4 Ways COVID-19 is Influencing the Senior Living Industry

The consensus in the senior care industry is that the business will not return to its pre-COVID ways. Senior living leaders have started to identify and explain some of the large-scale and lasting changes that the pandemic will likely cause, including the four below.


1) Health care delivery will never be the same


As the pandemic has unfolded, some senior living CEOs have argued that COVID-19 has proved that senior living communities must be considered health care settings instead of hospitality facilities.

This is because the pandemic has highlighted the vulnerable health status of older adults, and because senior housing communities have played a vital role in the larger care continuum.


The pandemic has strengthened ties between senior living providers and the health systems in their markets so much so that, even after COVID-19 wanes, the two will remain closely integrated. Thus, there will be more health care delivered via senior living providers


Prior to the pandemic, senior living providers were already pursuing strategies of scaling up and diversifying into new services, such as home care or hospice. These organizations are looking to play a larger role in the health care ecosystems of their local markets where they have been established for multiple generations.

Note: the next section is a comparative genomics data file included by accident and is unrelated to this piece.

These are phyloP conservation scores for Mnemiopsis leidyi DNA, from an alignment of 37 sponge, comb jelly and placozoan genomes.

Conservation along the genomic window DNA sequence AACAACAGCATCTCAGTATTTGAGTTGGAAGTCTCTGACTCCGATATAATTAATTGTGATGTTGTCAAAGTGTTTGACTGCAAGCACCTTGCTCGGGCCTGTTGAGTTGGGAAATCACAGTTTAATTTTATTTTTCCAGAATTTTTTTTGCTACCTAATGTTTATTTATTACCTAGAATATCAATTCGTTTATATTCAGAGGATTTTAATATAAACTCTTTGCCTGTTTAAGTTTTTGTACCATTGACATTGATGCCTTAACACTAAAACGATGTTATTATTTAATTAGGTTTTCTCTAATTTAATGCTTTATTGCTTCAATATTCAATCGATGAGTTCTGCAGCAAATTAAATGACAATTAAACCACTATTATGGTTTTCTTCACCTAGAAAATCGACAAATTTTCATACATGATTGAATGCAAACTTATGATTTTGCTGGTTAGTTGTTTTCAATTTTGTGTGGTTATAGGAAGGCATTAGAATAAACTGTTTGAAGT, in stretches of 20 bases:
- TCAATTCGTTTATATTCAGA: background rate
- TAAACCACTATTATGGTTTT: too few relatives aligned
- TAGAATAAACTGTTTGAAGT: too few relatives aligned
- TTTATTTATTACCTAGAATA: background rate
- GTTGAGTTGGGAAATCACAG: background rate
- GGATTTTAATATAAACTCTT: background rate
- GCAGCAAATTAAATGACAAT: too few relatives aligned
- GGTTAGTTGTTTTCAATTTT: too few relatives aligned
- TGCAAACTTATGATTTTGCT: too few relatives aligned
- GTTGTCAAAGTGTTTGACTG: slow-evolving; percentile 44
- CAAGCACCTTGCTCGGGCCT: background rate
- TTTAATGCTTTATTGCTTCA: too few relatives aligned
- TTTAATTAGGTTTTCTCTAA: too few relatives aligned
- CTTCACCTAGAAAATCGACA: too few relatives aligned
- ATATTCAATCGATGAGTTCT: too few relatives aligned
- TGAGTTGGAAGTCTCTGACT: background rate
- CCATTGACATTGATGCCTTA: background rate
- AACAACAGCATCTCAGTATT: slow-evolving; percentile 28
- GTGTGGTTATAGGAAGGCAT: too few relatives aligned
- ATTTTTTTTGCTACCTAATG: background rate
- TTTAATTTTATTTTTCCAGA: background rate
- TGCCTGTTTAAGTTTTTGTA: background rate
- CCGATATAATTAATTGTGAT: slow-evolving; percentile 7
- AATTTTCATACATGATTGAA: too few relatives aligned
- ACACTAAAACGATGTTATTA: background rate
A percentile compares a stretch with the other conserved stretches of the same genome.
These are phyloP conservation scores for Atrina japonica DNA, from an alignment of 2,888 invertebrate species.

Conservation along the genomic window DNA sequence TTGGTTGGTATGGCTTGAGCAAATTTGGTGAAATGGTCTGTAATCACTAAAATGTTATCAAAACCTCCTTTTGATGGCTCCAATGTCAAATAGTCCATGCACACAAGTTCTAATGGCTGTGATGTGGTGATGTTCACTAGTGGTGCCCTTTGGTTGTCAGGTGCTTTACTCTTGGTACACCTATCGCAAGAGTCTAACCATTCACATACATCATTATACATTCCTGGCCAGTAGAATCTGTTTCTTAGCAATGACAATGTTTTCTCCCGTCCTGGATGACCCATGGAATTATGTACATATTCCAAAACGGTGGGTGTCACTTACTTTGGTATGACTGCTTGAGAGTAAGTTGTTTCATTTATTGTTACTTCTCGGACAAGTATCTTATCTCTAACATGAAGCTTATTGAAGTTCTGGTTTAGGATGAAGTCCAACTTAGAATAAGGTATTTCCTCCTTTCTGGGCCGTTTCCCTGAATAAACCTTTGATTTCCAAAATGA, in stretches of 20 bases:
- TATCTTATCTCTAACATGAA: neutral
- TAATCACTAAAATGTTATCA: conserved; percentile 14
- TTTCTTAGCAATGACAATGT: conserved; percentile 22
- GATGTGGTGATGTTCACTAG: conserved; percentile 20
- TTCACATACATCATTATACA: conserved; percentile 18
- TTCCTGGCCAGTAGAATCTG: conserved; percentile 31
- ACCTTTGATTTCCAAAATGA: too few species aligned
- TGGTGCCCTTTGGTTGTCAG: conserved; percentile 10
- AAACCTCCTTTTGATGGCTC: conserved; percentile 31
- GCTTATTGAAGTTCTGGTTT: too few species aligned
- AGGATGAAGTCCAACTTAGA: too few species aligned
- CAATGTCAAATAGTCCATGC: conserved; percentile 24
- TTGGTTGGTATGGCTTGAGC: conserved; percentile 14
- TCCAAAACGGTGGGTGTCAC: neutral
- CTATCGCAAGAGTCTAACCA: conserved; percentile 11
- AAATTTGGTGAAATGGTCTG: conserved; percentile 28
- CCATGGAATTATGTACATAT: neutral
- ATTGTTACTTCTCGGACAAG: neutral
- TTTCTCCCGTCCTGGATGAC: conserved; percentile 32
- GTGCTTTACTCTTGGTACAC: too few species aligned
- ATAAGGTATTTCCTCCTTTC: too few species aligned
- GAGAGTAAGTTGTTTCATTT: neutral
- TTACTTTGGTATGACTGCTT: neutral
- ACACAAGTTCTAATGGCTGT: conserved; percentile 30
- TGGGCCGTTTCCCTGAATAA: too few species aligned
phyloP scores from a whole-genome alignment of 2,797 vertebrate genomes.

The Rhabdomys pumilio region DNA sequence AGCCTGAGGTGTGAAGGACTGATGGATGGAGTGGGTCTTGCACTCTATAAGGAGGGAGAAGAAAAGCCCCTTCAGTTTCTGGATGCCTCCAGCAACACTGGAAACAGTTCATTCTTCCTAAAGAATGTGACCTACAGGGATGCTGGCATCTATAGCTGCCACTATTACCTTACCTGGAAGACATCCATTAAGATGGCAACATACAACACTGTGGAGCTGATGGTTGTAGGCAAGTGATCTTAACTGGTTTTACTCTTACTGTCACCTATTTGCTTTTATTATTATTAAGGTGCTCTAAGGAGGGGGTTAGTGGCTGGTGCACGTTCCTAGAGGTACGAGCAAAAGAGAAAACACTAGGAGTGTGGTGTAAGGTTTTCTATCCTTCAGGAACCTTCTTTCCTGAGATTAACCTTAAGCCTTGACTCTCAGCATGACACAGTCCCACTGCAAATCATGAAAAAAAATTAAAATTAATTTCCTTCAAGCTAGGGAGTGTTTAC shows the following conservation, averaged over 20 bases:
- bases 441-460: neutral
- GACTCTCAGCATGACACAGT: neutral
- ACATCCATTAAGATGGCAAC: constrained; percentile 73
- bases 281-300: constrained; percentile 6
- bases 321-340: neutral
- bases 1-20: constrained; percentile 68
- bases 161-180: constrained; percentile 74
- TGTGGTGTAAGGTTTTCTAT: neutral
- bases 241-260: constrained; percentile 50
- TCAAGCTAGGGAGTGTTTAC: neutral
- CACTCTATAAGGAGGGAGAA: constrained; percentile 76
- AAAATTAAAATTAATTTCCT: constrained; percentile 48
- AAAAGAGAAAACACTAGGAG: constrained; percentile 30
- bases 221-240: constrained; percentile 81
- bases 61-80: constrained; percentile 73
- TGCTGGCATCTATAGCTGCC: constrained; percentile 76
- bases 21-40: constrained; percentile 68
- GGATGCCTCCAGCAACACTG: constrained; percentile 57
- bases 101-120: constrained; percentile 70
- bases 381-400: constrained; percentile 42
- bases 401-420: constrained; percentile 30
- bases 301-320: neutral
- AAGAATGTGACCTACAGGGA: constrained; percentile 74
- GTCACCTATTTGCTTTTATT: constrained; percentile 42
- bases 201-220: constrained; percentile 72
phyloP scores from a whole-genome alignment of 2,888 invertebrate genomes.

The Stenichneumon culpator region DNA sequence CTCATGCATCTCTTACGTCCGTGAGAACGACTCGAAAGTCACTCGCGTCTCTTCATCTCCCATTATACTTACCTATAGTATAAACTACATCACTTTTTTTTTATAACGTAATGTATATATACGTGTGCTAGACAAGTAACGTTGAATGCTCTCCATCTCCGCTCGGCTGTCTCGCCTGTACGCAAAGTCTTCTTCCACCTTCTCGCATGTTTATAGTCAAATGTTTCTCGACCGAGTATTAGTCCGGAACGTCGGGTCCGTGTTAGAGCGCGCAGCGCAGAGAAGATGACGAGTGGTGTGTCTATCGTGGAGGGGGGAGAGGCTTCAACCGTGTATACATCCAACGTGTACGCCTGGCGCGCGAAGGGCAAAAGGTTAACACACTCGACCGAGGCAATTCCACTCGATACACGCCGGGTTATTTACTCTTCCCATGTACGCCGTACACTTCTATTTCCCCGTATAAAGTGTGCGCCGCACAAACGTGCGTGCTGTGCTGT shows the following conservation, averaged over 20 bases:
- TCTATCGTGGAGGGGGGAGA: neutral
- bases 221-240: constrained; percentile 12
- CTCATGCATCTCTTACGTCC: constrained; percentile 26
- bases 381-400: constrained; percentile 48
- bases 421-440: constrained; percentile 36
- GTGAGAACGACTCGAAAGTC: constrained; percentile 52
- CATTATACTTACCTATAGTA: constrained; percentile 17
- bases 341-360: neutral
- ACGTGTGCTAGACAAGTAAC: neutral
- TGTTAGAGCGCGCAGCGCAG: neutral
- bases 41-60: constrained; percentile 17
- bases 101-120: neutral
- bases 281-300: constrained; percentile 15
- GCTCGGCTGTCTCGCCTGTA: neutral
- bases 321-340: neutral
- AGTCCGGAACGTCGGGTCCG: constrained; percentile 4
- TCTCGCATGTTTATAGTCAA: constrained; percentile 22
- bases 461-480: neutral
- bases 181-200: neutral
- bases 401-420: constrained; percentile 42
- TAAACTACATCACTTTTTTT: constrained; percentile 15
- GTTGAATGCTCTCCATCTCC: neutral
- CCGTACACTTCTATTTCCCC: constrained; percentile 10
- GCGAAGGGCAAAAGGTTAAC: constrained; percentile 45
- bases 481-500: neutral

2) Federal oversight and regulation


The pandemic could be a tipping point toward greater oversight and regulation of the industry from Washington, D.C.


This is primarily due to the persistent and ultimately successful case that the industry has made to gain access to federal relief funds. In making the case for federal dollars, the industry has showcased the ways in which communities — particularly on the higher-acuity end of the continuum — are in fact health care settings. Provider CEOs and other industry leaders have also made the point that other private-sector industries, such as airlines and hotels, have received much larger relief packages. However, putting the genie back in the bottle might be impossible once lawmakers and regulators come to understand assisted living as part of the health care continuum. With more federal money comes more oversight.


3) Providers will become more transparent


Increased federal oversight would require providers to publicly report more data about their operations and resident health outcomes. However, there are also business imperatives, like being attractive to clients and being competitive in the marketplace, that will most certainly create a more transparent industry in the future.


Some executives believe that their companies must provide clear, robust information about how COVID -19 is affecting each community within their portfolio as part of an effort to maintain consumer trust and confidence. While many providers have emphasized the need for quick and candid communication about COVID-19 infection rates with residents, family members, and staff, some are also posting this information on their company’s website for the public.


4) A more consolidated, sophisticated industry


Leaders with PGIM Real Estate — one of the largest private equity investors in senior housing — made a prediction in June. They said that the pandemic would widen the gap between winners and losers within senior living operating businesses. Those operators with a strong culture and the sophistication to handle the increasingly complex demands of senior living have a brighter long-term outlook. Weaker operators, on the other hand, will struggle, and many will not survive. This “weeding out” of those weaker businesses will result in a more advanced industry.

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